DEIR EL-ZOUR, Syria — Syria’s U.S.-backed and Kurdish-led forces on Tuesday pushed deeper into the last stronghold of Arab tribesmen who have taken up arms against them in eastern Syria. A spokesperson said they hoped to end the dayslong clashes there in the “next 24 hours.”
The fighting, which broke out eight days ago in the oil-rich province of Deir el-Zour along the Euphrates River, has so far killed at least 50 people, including several civilians, and wounded dozens. Hundreds of U.S. troops have been based in eastern Syria since 2015 to help battle the Islamic State group.
The violence has pitted the Syrian Democratic Forces against the tribesmen and former allies of the the Arab-led militia known as the Deir el-Zour Military Council. It was sparked by the arrest last month of the militia’s leader, Ahmad Khbeil, better known as Abu Khawla, accused by SDF of “multiple crimes and violations,” including drug trafficking.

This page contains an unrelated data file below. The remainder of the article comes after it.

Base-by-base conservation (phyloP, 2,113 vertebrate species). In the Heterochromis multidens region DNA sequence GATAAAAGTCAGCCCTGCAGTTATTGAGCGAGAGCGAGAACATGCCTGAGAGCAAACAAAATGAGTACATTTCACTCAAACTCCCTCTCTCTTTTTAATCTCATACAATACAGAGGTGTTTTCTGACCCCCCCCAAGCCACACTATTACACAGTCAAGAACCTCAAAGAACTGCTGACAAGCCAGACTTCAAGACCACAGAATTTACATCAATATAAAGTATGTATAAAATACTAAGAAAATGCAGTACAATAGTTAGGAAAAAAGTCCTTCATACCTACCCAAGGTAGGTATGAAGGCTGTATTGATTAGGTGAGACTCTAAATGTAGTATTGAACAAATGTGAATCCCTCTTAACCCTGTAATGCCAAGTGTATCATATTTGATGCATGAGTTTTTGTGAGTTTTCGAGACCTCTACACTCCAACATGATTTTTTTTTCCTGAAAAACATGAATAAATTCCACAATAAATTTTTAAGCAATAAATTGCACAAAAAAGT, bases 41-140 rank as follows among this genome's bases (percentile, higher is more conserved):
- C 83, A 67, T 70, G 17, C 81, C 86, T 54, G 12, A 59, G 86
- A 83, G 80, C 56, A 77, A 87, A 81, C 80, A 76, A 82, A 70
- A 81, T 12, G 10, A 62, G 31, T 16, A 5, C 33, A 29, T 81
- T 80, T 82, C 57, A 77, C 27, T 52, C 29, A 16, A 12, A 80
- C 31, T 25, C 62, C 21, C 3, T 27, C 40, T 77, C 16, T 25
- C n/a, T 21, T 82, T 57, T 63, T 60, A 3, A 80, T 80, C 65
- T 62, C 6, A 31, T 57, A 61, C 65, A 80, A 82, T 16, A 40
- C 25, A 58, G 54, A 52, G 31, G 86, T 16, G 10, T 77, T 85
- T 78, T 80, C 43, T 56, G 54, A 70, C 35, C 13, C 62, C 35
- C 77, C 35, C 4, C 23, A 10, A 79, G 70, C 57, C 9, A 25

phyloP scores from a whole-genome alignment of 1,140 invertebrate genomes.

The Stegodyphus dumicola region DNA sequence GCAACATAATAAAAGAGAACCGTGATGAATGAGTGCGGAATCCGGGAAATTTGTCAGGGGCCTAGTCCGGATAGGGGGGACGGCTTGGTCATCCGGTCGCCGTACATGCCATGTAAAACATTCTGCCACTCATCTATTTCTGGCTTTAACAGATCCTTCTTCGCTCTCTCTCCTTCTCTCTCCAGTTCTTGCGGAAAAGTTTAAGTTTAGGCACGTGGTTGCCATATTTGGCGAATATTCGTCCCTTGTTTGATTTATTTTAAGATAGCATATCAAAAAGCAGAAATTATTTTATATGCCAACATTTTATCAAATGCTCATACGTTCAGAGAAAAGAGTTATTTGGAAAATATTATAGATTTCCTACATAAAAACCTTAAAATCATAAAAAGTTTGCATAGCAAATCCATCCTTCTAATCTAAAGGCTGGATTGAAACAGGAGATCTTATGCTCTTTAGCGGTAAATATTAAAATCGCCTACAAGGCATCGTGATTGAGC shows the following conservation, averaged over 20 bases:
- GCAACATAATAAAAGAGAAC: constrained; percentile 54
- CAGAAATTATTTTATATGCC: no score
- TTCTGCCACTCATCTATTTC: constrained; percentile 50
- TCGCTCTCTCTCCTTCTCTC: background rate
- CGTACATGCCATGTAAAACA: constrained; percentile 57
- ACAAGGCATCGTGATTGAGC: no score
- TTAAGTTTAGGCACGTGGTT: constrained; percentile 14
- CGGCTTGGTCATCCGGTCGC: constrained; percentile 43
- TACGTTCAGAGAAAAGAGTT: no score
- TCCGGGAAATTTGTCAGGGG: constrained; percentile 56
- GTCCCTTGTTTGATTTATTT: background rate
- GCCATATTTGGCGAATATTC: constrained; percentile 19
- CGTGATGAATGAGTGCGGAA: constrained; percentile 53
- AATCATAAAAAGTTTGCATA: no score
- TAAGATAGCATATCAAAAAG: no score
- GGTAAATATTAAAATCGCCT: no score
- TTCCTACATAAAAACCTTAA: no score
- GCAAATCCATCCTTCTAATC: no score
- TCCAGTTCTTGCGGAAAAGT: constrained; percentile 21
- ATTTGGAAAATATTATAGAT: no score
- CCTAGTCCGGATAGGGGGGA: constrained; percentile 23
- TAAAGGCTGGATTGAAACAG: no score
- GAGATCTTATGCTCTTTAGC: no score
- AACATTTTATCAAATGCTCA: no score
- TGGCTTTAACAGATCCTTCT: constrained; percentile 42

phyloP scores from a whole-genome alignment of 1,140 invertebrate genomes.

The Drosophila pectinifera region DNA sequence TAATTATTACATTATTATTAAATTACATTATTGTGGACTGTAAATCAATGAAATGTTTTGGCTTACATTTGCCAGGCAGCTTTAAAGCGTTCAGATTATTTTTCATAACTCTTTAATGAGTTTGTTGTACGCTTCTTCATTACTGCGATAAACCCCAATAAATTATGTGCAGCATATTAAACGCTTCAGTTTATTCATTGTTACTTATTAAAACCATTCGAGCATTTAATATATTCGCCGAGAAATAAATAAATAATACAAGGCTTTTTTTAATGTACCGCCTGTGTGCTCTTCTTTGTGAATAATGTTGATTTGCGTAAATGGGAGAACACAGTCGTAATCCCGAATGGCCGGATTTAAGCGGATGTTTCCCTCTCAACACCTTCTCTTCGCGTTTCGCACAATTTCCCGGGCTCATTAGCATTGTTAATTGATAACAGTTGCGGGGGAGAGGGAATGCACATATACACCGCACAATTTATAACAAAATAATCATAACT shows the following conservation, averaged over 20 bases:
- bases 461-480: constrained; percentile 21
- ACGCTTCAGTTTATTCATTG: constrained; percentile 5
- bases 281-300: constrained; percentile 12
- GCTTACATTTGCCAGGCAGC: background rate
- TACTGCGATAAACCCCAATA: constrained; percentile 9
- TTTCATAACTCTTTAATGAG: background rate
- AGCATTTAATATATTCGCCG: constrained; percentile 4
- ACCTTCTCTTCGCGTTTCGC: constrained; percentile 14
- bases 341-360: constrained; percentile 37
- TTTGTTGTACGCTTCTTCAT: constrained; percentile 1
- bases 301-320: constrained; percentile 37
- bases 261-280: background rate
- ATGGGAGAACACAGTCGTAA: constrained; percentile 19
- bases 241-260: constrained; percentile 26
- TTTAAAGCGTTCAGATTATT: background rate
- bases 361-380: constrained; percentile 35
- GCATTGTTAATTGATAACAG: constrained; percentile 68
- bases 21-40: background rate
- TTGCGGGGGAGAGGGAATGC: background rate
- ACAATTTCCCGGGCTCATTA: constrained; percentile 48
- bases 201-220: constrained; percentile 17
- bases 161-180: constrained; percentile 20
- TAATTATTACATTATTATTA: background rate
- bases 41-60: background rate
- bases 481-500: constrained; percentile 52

SDF spokesperson Farhad Shami told The Associated Press that the Kurdish-led forces have cleared three towns in the province previously seized by the militia. “What’s left is (the town of) Ziban,” he said. “We are hoping to end tensions there in the next 24 hours.”
Shami said some 100 armed men are estimated to be in Ziban, along with suspected cells of the Islamic State group. Now rivals, the SDF and the militia were allies in the war against IS.
A Britain-based opposition war monitor, the Syrian Observatory for Human Rights, said that the leader of a pro-Iran Arab tribe fighting against the SDF had called on his tribesmen and others to “free Deir el-Zour from the despicable Kurds”.
The Syrian government in Damascus has criticized the Kurdish-led SDF for its close alliance with the United States in the war against Islamic State militants and for forming what authorities describe as an autonomous enclave in eastern Syria. Meanwhile, Turkey and Turkish-backed oppositions groups in Syria’s northwest routinely clash with the SDF.
Ankara claims the SDF is allied with Turkey’s outlawed Kurdistan Workers’ Party, or PKK, which has led an insurgency within Turkey since 1984 that has killed tens of thousands of people. Ankara has declared the PKK a terrorist group.
Associated Press writer Kareem Chehayeb in Beirut contributed to this report.
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